Essay about The Celtic Queen Of The Iceni

1137 Words Aug 24th, 2016 5 Pages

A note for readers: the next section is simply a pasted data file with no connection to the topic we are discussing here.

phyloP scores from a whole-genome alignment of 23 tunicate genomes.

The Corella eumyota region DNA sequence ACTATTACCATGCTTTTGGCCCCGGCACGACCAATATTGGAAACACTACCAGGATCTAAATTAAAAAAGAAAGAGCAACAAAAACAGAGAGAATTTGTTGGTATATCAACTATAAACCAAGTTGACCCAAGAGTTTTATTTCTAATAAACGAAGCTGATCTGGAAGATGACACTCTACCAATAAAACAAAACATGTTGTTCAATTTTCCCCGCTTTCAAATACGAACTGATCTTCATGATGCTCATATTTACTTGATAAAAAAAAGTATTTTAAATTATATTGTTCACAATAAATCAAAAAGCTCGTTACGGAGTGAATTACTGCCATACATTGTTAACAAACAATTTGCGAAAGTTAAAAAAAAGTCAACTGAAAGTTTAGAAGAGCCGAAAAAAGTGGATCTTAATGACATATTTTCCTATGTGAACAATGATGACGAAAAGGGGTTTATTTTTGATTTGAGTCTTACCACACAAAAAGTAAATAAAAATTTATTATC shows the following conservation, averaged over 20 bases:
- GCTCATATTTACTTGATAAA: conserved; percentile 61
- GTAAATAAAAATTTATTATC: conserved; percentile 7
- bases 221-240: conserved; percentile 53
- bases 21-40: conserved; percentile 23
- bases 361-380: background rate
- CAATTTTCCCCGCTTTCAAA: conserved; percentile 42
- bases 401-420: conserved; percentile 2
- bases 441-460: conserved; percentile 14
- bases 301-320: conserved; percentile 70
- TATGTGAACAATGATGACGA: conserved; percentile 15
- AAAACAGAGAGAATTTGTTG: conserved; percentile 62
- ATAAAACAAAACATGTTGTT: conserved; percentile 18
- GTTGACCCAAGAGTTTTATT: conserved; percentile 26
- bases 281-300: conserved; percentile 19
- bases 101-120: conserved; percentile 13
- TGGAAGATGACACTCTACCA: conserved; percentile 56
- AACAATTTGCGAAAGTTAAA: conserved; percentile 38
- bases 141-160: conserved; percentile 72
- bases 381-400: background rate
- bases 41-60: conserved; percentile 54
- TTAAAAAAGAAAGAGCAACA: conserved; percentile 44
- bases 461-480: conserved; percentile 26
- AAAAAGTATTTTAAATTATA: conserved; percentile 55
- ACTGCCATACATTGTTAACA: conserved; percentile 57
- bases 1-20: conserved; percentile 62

Boudicca was the Celtic Queen of the Iceni, a Brittonic tribe of eastern Britain during the Iron Age and early Roman occupation of Britain. She was born around 25 AD to a royal family in Celtic Britain and later in her life gave birth to two daughters and married Prasutagus, the King of the Iceni. When Prasutagus died, he left half of his property and his land to their two daughters and the other half to Rome. However, the Romans did not respect this will and they took control of all of the land and the possessions in order to rule the Iceni, as well as publically flogging Boudicca and raping her daughters. After these events, Boudicca mounted a revolt against the Romans which left the Ancient cities of Rome, Camulodunum, Londinium and Verulamium in ruins and over 80,000 of Roman citizens of Britain dead. Boudicca is best known for her legacy, which has been passed down from the works of Tacitus, a well renowned Roman historian. Tacitus depicted Boudicca as a fierce, brave and powerful woman for challenging the complacency of the Romans, who believed at the time that they were invincible. She is often labelled a heroine, and represented as a legendary figure as well as a patriotic queen who courageously resisted a powerful and alien enemy. She fought bravely against a brutal aggressor as well as standing up against injustice. Celtic women were fairly equal to the men at the time, and could take part in politics and wield power, unlike the Roman women. They also sometimes…

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